Christian worshipers in Jerusalem's Old City. (Olivier Fitoussi/Flash90) Olivier Fitoussi/Flash90
Christian worshipers

Taking aim at the Jordanian monarch’s gross distortion of Irael’s capital, a spokesperson for Christians United for Israel (CUFI) commented that “Jerusalem never knew true peace or prosperity until its liberation by Israel.”

By Kassy Dillon,

During his address to the U.N. General Assembly on Tuesday, Jordan’s King Abdullah II claimed that Christianity in Jerusalem is “under fire.”

Abdullah, who sees Jordan as the custodian of Muslim and Christian holy sites in the city, said the “future of Jerusalem is an urgent concern.”

“Undermining Jerusalem’s legal and historical status quo triggers global tensions and deepens religious divides,” he said. “The Holy City must not be a place for hatred and division. As a Muslim leader, let me say clearly that we are committed to defending the rights, the precious heritage and the historic identity of the Christian people of our region. Nowhere is that more important than in Jerusalem.”

“Today, Christianity in the Holy City is under fire. The rights of churches in Jerusalem are threatened,” the king said. “This cannot continue. Christianity is vital to the past and present of our region and the Holy Land. It must remain an integral part of our future.”

A spokesperson for Christians United for Israel (CUFI) disputed Abdullah’s remarks, saying that “Jerusalem never knew true peace or prosperity until its liberation by Israel.”

“It is because of Israel’s respect for peace that the Hashemite Kingdom plays a special role in certain sites in Jerusalem,” the spokesperson told JNS. “And it is because of Israel’s respect for liberty that Jews, Christians, Muslims and all others enjoy true religious freedom in Jerusalem and throughout the Holy Land.”

Robert Nicholson, president of the Philos Project, pointed out that the monarch made no mention of Christians suffering in other countries.

“Sadly, in his recent remarks, Christians suffering in countries not named Israel didn’t get a mention,” Nicholson told JNS. “We need King Abdullah II’s voice for all Christians all the time. Among Arab leaders, he’s our greatest ally.”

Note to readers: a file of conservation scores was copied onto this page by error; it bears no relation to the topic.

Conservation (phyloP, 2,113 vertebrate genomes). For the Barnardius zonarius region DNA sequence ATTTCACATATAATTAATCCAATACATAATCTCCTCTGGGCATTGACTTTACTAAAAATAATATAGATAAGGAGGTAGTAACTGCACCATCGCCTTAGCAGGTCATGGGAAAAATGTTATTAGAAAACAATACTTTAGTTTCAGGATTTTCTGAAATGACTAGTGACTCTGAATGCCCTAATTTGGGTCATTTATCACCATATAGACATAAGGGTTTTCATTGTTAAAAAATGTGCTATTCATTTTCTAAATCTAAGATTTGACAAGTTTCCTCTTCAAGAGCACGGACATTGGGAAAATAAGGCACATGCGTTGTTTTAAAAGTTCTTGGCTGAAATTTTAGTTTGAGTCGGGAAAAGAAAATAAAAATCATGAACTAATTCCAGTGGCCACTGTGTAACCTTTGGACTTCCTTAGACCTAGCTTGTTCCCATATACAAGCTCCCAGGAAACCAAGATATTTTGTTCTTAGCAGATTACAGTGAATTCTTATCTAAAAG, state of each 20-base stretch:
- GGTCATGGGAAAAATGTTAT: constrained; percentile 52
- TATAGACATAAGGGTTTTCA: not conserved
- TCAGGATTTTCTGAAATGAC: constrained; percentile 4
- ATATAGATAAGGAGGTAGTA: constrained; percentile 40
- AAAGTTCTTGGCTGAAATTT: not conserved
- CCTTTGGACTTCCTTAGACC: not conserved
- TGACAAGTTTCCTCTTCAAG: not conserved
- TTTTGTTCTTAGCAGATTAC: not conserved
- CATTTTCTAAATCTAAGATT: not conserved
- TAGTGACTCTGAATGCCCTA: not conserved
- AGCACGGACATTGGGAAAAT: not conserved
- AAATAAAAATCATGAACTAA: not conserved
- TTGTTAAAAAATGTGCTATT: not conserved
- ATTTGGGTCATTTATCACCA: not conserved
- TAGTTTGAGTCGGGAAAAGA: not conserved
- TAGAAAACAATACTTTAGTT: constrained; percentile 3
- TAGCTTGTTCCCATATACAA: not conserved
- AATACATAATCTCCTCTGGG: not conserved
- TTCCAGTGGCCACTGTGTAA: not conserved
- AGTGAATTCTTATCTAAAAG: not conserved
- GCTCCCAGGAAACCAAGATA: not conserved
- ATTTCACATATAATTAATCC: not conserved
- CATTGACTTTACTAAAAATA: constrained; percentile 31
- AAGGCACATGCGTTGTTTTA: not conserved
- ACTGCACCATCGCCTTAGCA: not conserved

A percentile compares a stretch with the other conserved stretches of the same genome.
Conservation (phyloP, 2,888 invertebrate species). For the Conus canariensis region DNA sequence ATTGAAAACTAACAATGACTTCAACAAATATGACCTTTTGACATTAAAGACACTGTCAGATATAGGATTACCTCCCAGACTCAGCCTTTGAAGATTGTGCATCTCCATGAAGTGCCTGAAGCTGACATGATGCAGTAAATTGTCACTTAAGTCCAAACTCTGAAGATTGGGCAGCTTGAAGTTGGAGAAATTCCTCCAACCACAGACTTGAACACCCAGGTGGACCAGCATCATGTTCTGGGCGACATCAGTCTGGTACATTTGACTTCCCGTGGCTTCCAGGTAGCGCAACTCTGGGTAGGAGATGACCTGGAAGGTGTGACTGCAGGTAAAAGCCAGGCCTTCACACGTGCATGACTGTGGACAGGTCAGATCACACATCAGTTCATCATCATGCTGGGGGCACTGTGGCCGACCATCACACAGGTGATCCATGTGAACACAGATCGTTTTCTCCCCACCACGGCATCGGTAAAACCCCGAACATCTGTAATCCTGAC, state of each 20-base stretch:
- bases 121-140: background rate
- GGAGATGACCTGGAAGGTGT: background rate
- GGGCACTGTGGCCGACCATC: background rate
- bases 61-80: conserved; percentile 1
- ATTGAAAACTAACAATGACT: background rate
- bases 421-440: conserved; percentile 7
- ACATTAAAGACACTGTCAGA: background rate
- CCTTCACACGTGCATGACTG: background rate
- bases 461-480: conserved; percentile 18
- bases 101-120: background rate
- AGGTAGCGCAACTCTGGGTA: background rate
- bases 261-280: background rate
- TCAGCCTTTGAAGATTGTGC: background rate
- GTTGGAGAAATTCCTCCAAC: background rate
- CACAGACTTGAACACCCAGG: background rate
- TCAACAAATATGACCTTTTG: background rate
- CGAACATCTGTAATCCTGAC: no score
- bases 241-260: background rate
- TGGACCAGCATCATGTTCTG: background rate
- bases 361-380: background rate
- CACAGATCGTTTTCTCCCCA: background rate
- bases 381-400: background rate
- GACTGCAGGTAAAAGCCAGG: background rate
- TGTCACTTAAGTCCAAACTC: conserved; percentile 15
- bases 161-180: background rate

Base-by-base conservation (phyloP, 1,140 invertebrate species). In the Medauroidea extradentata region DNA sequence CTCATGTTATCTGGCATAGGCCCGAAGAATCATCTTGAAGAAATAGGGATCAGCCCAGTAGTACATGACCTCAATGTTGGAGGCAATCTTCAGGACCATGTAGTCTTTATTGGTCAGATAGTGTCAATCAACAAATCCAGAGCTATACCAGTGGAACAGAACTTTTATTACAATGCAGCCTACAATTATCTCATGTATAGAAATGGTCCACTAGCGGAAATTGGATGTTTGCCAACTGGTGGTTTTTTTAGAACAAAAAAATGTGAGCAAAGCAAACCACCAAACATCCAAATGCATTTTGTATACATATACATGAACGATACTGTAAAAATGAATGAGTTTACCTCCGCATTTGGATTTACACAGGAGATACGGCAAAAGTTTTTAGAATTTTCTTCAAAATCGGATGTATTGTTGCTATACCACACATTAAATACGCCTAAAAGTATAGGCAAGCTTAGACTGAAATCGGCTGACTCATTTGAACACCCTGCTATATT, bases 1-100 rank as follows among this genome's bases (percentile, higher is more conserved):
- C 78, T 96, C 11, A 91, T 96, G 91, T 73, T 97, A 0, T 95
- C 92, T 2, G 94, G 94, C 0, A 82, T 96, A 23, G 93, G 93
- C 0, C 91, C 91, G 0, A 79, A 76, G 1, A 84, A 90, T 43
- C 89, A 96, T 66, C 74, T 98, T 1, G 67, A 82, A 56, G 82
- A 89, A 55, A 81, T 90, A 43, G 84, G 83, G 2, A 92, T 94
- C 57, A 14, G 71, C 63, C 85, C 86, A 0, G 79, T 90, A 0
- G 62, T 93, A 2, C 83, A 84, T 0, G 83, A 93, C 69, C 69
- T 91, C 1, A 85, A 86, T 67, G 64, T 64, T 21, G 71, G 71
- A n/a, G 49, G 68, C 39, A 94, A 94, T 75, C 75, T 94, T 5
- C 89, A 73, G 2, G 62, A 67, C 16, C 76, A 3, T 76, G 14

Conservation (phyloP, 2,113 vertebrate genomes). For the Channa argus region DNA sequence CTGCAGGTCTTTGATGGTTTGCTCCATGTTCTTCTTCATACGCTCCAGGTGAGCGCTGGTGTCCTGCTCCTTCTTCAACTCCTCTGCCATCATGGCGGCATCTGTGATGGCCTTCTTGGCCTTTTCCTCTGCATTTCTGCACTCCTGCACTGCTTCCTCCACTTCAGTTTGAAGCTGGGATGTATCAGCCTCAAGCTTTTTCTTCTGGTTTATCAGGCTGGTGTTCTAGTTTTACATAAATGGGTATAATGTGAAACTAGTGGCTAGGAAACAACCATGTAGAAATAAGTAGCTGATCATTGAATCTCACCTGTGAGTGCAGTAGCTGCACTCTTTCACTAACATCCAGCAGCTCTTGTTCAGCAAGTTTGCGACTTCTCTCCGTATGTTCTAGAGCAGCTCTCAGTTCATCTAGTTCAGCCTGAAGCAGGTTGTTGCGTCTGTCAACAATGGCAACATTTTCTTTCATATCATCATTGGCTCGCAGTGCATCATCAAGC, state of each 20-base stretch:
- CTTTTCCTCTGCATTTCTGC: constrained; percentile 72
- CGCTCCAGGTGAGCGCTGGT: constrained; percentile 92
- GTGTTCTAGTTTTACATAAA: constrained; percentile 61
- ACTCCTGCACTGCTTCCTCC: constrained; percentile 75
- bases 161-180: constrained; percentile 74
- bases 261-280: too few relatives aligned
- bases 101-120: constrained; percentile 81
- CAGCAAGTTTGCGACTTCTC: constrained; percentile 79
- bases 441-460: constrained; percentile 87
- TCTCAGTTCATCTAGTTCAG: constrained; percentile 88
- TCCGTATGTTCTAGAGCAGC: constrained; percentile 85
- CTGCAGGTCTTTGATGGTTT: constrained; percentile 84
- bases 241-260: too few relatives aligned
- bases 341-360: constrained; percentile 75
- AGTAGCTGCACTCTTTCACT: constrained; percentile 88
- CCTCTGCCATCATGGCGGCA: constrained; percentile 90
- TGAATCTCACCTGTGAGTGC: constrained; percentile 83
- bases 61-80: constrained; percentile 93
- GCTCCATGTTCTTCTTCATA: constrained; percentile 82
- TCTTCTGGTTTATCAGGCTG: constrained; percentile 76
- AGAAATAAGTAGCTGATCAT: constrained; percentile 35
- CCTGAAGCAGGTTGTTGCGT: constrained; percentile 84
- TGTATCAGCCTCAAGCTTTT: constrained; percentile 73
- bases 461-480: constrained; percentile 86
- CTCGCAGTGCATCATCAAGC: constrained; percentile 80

He called it “vital” that King Abdullah “not limit his attacks to Israel or fold his advocacy into unrelated advocacy for the Palestinian national platform.”

“The man responsible for the Amman Message and for taking in hundreds of thousands of Christian refugees knows the full scope of the problems the region is facing, and it’s vital that he explain them,” Nicholson added. “The Christian issue is not a political issue and must be addressed by the region’s leaders in a holistic, collaborative way.”

King Abdullah’s comments come at a time when Israel’s relations with Jordan are growing colder, even as ties grow warmer with other Arab states, said Jonathan Schanzer, senior vice president of research at the Washington, D.C.-based Foundation for Defense of Democracies (FDD).

“One gets a sense that the king is doubling down on his role of custodian of Jerusalem, but the purpose of this is not clear,” Schanzer told JNS. “I see Israeli officials growing increasingly frustrated with the Jordanian rhetoric even as they work to safeguard the Kingdom. One gets a sense that this path is not sustainable.”

“Under Israeli rule since 1967, there has been a clear effort to ensure religious freedom for all three monotheistic faiths,” he said. “I don’t think anyone could argue that Christian holy sites are imperiled in any way. There could be frustration among Palestinian Christians for political reasons.”

Schanzer pointed out that Israel provides Jordan with crucial assistance in the areas of water, gas, intelligence and security.

“Israel guarantees Jordan’s stability,” he said.

While negative public rhetoric is often motivated by Jordan’s large Palestinian population, Schanzer says that behind closed doors, the relationship is less confrontational.

“It’s no secret the Jordanians are antagonistic publicly while privately they continue to engage in fruitful cooperation, but I would say that this dichotomy is increasingly unsustainable,” he said.

In the last two years, Jordan has refrained from taking part in normalization events, including the Negev Summit in March, which hosted the foreign ministers of Bahrain, Egypt, Morocco, and the UAE.

“There are new alliance structures in the region, and the Jordanians have clearly opted to stand outside of them,” said Schanzer. “Jordan has dropped from the warmest peace with Israel some five years ago to the coldest.”

Shortly after his General Assembly address, King Abdullah met with Israeli Prime Minister Yair Lapid on the sidelines.

Lapid expressed the need for “calming the situation on the ground and halting terrorism” ahead of the upcoming Jewish High Holidays, according to a statement from the Prime Minister’s Office.

The statement called the meeting an “expression of the tightening of Israel-Jordan relations” and “the continued strengthening of the personal connection” between the two leaders.

Lapid and Abdullah also discussed ways to advance economic-civilian cooperation between the two countries.



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